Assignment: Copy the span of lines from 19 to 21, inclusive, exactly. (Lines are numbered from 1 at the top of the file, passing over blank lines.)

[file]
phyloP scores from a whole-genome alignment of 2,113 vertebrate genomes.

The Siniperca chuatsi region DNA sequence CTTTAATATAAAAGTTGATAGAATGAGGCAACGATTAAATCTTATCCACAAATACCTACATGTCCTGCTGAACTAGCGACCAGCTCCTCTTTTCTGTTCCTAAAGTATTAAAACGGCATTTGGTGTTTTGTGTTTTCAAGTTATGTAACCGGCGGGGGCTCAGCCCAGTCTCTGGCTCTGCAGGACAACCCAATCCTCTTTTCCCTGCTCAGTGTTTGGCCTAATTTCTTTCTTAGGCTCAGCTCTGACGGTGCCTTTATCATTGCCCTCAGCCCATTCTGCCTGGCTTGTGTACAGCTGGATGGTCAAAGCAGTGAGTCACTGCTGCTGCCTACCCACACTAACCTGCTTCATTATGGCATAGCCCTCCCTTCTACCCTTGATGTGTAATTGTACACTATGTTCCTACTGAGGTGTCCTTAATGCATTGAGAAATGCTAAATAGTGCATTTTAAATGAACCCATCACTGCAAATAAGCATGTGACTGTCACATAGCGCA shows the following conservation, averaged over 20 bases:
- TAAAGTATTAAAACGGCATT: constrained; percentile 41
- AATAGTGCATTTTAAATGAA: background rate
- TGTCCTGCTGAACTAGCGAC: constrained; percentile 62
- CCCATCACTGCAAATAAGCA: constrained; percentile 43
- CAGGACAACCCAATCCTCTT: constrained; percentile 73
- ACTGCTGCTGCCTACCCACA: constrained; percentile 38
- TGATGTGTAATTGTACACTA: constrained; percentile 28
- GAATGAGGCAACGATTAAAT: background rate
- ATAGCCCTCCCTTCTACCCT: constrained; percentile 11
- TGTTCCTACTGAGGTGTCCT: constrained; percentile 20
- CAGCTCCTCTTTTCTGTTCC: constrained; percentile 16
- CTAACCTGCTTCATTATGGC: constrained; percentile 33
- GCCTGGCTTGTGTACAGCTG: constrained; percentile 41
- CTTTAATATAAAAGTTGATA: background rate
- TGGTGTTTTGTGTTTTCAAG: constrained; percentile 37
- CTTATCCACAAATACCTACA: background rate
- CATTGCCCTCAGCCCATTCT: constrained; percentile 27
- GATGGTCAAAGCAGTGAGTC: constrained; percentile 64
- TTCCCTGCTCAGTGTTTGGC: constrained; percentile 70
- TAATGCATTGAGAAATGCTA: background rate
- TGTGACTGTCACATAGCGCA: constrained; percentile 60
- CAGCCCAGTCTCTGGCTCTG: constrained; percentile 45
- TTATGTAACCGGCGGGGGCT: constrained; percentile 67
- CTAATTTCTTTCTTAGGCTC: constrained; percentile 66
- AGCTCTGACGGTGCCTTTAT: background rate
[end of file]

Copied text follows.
- CATTGCCCTCAGCCCATTCT: constrained; percentile 27
- GATGGTCAAAGCAGTGAGTC: constrained; percentile 64
- TTCCCTGCTCAGTGTTTGGC: constrained; percentile 70